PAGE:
I set a goal to read “classics” through 2011; many of which I had read in school, but wanted to reconnect from the perspective of having become a published author. I am still reeling a bit over the recent rediscovery of Madame Bovary! For those of you who have not taken the liberty to go through this 1856 masterpiece by Gustave Flaubert, it might interest you to know a bit about his writing style.
Gustave Flaubert was known to be a perfectionist about his writing, always searching for just the right word. I found myself, however, stumbling over those words throughout the entire book. I was almost lost in connecting with his desired delivery because the sentences were too long, the phrases too… much! I don’t know whether my years of training to be succinct in delivering a written message has tainted my love of more flowery descriptive phrases, or if indeed Flaubert does take a simple, almost archetypal, plot and works overtime to reveal his artistic style in extensive details and hidden patterns.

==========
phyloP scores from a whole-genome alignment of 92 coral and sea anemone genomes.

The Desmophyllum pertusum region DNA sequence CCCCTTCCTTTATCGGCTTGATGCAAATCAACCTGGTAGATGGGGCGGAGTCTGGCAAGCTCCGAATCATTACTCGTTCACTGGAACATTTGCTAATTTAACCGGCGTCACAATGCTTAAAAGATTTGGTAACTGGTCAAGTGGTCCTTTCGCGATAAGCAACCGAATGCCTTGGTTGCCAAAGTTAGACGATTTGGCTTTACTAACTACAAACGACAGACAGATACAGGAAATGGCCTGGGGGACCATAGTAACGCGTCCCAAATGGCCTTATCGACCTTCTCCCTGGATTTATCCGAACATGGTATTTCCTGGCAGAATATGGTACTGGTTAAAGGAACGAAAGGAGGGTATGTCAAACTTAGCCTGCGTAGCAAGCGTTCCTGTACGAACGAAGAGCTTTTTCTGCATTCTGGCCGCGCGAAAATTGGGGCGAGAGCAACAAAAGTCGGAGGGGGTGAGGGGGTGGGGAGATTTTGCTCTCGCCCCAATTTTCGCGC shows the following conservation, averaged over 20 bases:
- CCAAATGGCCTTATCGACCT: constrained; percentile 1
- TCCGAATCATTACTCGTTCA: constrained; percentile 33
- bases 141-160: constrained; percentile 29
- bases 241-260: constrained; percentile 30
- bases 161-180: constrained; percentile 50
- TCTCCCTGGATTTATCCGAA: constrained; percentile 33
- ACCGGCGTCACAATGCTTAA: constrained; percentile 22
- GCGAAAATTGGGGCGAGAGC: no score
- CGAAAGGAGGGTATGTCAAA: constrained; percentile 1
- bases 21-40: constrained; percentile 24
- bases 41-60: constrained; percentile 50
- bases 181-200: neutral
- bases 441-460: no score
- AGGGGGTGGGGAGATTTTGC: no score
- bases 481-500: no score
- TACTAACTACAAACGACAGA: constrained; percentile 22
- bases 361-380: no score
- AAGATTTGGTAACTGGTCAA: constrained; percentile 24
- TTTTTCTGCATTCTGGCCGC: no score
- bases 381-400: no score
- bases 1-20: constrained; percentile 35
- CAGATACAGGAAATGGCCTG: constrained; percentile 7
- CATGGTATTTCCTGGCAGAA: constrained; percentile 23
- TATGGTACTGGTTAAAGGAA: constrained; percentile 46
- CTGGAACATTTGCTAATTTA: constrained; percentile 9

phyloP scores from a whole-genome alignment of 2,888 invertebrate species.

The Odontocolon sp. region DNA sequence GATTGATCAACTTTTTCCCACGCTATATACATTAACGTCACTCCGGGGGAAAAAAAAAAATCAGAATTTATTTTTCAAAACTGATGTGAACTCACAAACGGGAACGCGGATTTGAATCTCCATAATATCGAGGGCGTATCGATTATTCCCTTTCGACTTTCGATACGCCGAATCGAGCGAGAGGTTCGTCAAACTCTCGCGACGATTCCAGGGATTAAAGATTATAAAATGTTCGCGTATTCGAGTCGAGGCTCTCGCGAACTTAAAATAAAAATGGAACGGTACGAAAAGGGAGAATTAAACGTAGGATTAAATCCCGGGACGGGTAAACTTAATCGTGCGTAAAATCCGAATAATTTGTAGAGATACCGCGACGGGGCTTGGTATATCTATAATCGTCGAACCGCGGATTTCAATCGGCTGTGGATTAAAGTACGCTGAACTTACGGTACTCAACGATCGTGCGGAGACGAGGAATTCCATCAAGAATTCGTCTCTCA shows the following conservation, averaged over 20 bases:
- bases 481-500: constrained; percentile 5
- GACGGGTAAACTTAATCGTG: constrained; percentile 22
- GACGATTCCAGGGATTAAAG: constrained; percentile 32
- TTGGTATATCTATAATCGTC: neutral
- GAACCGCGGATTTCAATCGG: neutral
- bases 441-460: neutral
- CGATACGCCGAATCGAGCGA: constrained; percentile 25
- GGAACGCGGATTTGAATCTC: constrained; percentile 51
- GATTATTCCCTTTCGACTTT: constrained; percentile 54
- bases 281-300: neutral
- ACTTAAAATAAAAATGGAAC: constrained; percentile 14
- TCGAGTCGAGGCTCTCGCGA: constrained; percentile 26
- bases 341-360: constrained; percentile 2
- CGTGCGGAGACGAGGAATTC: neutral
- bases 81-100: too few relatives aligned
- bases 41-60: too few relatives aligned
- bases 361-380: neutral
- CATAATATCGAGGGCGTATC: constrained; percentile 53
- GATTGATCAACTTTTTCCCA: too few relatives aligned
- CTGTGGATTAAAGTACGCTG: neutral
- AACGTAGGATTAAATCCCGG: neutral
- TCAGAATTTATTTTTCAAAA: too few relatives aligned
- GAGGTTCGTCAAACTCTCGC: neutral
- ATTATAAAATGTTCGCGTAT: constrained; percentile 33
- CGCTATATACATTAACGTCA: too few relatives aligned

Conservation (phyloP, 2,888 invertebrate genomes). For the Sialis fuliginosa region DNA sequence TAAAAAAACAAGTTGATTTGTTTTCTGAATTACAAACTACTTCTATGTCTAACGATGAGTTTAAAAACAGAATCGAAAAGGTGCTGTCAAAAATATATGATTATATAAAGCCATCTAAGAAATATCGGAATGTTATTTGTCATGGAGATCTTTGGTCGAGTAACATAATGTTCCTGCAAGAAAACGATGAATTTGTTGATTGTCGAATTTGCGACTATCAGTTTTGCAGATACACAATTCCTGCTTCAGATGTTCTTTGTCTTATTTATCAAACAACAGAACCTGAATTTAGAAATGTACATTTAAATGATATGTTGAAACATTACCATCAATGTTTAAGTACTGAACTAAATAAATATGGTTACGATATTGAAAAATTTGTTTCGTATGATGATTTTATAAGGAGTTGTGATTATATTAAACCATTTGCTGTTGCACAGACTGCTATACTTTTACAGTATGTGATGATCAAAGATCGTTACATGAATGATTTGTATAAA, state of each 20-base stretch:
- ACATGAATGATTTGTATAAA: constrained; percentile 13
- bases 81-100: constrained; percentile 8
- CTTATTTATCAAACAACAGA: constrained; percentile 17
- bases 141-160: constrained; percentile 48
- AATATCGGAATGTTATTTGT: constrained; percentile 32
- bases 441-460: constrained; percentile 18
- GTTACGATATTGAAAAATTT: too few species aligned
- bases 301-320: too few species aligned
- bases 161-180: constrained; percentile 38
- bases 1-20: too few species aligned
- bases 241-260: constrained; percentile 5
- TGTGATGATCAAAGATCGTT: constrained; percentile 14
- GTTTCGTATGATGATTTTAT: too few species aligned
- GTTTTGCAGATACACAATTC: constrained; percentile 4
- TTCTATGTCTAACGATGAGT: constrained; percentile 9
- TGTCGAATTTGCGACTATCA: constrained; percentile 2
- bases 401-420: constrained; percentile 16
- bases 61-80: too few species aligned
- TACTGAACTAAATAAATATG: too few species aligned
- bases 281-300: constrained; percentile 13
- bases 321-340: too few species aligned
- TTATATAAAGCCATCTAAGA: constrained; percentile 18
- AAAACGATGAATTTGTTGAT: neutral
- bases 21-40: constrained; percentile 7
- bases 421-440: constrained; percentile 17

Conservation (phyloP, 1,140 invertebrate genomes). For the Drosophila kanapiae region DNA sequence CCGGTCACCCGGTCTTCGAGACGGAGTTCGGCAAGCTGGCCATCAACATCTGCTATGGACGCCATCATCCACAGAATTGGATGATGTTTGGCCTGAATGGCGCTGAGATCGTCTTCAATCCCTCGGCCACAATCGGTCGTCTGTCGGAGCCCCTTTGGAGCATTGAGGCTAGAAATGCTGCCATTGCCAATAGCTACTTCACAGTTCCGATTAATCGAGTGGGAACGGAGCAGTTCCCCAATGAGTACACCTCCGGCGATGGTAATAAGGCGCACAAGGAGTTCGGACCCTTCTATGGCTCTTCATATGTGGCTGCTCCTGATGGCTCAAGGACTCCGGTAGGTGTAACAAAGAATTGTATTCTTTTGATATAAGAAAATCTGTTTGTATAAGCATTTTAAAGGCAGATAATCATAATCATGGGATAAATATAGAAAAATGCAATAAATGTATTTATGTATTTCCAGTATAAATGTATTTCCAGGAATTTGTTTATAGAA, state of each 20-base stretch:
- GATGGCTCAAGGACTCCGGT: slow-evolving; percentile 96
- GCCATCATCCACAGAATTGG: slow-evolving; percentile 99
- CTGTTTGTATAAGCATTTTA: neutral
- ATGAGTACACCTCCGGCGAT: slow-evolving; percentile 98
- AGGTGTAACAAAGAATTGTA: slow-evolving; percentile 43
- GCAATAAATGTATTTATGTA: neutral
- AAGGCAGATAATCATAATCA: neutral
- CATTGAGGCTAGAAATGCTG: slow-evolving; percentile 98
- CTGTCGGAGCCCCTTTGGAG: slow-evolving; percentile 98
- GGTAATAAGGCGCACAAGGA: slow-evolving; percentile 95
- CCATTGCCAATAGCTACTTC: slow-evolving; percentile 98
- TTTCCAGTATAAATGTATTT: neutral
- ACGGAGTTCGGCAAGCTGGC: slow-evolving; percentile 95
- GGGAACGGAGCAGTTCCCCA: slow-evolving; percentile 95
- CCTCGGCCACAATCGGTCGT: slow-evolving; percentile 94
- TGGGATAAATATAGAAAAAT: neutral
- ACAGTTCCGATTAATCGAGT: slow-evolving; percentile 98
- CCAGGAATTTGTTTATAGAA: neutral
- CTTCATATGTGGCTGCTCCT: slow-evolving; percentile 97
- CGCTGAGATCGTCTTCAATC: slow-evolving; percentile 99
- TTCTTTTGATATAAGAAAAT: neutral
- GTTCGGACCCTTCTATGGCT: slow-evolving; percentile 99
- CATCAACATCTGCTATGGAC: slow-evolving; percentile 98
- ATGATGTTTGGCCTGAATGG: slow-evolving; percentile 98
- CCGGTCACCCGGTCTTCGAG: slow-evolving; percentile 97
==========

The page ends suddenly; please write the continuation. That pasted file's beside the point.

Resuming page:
Having spent the past thirty plus years studying personal development and social consciousness, I had quite a difficult time connecting with Madame Bovary, a doctor’s wife who, attempting to escape from unmet needs and expectations within her marriage has multiple adulterous affairs and puts her family into financial ruin by living above her means. I find it difficult to embrace that the novel is unchallenged as a work of realism and as one of the most influential novels to be penned. Perhaps the notoriety over the book being taken to trial in 1857 because of the “obscenity” in the story gave it more acclaim than deserved as a true work of published art.
But then, again, it might be entirely my reaction to this selfish, self-serving woman that leads me to disagree with the multitudes who still claim Madame Bovary is one of the greatest novels ever written, purportedly second only to Anna Karenina!
I would love to hear YOUR thoughts…
Voices in Print…